Better performance with AVR XMEGA microcontrollers

It seems that ATMEL do not want to limit the AVR branch with 20MIPS AVR microcontrollers. Recently they introduced new AVR microcontroller family – XMEGA – which is still based on AVR core but has a higher performance along with low power feature. AVR microcontrollers are really optimal where high performance is needed with relatively low code size. Probably XMEGA microcontrollers will fill the gap between standard AVRs and AVR32 microcontrollers. XMEGA microcontrollers are featured with: 2nd generation picoPower technology; faster and innovative inter-peripheral communication; 4 channel DMA controller; Real Time Clock; 8 Event System channels; fast 12-bit and DAC; Cryptography support for AES and DES.

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AVR internal oscillator jitter research

If you go to AVR site and open an AVR application note AVR053, you will notice that there are different RC oscillators installed into AVR chips during history. In the table, you can see tunable oscillator versions and their features. Simply speaking each new version of oscillator introduces better features and improvements. But is it truth? ChaN has made exciting research on this oscillator version. He simply tested output signal with fixed width and measured timing fluctuations of it. And he found out, that RC generator frequency slowly fluctuates during the time. Of course, RC oscillator fluctuations are not a problem as this type of clock source isn’t considered to be stable. In time critical applications it is better to use crystals. But the most exciting thing is that newer versions of tunable oscillators were generating much more jitter than older ones. In the picture, you can see that chips introduced 2-3 years ago show almost no noticeable jitter, while new ones give about 0.5% maximum. It seems that significant fluctuation appeared from 4.0 RC oscillator version. It is hard to tell the reason why it is so. Probably it is a result of some efficiency improvements, that resulted in…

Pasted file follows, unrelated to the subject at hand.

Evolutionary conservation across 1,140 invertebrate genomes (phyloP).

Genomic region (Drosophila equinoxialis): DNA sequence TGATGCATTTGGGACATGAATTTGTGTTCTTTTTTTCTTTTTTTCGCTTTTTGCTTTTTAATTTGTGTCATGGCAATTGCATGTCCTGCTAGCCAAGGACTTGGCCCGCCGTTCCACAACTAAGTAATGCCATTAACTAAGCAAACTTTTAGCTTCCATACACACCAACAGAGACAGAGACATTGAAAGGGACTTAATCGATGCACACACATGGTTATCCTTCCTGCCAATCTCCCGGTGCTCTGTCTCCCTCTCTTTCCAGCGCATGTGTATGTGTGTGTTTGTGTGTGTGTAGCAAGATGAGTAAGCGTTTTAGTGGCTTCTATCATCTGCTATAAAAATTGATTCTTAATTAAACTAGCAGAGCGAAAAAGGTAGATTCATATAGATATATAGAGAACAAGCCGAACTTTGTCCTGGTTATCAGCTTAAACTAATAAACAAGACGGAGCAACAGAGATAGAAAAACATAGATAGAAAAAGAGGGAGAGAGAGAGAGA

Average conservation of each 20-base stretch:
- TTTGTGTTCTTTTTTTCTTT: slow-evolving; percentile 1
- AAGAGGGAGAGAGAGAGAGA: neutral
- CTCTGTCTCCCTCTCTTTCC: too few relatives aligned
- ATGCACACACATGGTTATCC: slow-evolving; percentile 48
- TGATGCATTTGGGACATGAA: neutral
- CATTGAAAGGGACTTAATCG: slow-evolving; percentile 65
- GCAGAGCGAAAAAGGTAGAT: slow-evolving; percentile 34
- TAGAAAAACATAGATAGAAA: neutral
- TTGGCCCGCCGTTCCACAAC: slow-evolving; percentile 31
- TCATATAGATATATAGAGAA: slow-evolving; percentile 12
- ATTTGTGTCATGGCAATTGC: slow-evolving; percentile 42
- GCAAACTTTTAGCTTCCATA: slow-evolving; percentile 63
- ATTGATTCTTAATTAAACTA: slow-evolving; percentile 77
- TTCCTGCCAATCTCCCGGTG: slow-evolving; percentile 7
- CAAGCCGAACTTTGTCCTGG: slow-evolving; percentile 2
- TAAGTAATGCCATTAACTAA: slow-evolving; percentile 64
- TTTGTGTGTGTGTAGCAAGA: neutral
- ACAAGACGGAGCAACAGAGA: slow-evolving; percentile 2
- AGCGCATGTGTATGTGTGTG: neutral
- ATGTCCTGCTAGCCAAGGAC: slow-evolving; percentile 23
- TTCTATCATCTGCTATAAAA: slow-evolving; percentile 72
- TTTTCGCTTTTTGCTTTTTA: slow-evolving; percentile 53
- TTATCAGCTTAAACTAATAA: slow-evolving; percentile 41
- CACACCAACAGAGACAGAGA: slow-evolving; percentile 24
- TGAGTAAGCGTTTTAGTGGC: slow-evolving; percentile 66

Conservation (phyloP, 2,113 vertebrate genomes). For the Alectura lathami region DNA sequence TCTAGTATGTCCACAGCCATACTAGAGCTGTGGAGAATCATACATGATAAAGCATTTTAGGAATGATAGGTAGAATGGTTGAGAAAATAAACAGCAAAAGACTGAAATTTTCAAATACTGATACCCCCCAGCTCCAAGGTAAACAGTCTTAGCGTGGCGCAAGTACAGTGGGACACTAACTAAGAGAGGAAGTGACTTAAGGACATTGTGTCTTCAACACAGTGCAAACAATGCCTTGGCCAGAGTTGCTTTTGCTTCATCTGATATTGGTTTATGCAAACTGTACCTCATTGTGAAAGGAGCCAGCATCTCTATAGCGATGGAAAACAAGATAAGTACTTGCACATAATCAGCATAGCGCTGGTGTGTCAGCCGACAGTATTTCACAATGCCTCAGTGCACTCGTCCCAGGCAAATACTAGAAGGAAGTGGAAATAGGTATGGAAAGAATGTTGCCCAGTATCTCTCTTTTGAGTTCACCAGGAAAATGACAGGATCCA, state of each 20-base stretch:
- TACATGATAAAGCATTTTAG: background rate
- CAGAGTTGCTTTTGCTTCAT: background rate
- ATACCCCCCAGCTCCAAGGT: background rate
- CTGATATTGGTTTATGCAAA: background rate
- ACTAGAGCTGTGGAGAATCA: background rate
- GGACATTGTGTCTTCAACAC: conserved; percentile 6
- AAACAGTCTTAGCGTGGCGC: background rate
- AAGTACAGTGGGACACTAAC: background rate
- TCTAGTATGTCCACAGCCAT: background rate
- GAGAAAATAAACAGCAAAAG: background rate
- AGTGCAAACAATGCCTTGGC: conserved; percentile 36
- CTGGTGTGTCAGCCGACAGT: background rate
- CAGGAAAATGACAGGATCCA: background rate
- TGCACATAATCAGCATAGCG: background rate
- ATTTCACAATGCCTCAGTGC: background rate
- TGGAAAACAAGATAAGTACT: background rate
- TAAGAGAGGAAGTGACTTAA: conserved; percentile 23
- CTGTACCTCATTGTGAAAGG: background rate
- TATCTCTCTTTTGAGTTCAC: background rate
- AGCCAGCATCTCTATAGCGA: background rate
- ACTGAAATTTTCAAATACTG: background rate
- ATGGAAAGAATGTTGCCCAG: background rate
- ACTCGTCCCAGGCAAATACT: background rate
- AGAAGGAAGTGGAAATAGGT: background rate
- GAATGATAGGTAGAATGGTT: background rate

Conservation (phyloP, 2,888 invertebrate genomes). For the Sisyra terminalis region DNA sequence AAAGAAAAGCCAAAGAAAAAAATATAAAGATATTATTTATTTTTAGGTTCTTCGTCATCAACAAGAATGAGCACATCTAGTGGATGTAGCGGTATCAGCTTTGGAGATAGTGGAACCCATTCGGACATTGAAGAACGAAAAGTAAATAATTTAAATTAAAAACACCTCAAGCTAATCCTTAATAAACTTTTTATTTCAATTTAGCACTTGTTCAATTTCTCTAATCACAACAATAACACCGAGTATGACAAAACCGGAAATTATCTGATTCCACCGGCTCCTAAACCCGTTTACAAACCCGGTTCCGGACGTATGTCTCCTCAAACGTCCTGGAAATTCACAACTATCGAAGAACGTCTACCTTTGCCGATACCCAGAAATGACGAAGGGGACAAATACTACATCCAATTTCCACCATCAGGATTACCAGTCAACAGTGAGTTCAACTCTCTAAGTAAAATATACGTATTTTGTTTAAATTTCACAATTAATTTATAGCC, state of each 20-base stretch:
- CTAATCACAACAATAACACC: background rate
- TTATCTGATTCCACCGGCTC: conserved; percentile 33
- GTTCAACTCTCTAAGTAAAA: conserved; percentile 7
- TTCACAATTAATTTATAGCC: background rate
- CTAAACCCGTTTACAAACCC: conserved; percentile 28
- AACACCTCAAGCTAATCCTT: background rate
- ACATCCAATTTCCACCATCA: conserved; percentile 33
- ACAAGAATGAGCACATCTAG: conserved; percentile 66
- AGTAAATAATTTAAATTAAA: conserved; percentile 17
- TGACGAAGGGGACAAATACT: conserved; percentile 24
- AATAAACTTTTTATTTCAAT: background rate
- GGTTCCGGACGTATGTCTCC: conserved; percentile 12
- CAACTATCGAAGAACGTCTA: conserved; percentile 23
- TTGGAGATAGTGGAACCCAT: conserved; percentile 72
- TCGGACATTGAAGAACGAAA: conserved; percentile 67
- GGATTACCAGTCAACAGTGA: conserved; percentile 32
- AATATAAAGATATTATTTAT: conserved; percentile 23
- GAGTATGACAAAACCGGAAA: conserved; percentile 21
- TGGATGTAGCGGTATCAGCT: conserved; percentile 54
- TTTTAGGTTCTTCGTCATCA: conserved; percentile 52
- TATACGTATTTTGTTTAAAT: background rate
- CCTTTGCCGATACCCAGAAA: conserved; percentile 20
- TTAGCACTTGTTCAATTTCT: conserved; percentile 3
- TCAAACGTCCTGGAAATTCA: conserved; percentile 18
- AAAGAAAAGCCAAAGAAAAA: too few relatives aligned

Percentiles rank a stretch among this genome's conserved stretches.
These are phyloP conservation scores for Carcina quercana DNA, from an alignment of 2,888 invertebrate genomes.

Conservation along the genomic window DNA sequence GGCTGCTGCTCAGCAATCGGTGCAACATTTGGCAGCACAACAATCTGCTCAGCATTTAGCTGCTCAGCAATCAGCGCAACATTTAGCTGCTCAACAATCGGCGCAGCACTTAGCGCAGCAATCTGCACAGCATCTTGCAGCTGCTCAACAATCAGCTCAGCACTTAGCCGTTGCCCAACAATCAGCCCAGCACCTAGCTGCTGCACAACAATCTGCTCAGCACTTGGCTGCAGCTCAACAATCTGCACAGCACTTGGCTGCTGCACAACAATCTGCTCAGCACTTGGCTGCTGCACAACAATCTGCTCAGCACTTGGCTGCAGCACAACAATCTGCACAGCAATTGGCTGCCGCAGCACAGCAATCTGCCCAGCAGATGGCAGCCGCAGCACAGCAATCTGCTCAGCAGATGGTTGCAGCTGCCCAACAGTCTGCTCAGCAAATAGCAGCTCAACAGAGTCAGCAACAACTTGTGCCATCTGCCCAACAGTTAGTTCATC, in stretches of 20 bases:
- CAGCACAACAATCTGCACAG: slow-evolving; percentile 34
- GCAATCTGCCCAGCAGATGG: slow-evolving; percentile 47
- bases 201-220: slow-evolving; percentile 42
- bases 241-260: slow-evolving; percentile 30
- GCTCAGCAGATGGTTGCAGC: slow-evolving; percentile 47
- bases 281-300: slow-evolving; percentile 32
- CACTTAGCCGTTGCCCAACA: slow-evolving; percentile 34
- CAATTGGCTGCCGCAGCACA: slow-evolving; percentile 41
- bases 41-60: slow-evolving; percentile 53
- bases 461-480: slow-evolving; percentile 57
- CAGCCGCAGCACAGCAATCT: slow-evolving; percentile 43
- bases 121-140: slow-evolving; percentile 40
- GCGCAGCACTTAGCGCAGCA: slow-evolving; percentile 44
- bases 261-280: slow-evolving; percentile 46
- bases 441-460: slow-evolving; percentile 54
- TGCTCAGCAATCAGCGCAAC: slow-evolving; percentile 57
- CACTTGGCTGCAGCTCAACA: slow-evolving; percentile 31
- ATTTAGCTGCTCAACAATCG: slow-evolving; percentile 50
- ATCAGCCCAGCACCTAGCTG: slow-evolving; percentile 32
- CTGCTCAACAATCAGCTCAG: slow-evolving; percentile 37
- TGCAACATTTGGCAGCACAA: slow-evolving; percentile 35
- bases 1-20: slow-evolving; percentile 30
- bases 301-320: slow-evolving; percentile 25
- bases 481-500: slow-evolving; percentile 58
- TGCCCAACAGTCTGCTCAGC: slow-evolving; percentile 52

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One click project with USBasp programmer

UASBASP is an efficient programmer for Atmel AVR microcontrollers that works under multiple operating systems including Linux, Mac OS X, and windows. How to assemble this simple programmer read the previous article in this site or go to the original website of Thomas Fischl. As it was mentioned USBasp has two available programming frequencies – high when jumper disconnected and low when connected. These frequencies are 375kHz and 8kHz. To use 375kHz speed, target MCU’s clock frequency has to be at least 1.5MHz – four times higher than SCK. If the target is clocked with low-speed oscillator like 32kHz, then jumper has to be connected as it gives 8kHz SCK which is also 4*8kHz=32kHz.

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DIY AVR Graphical LCD test board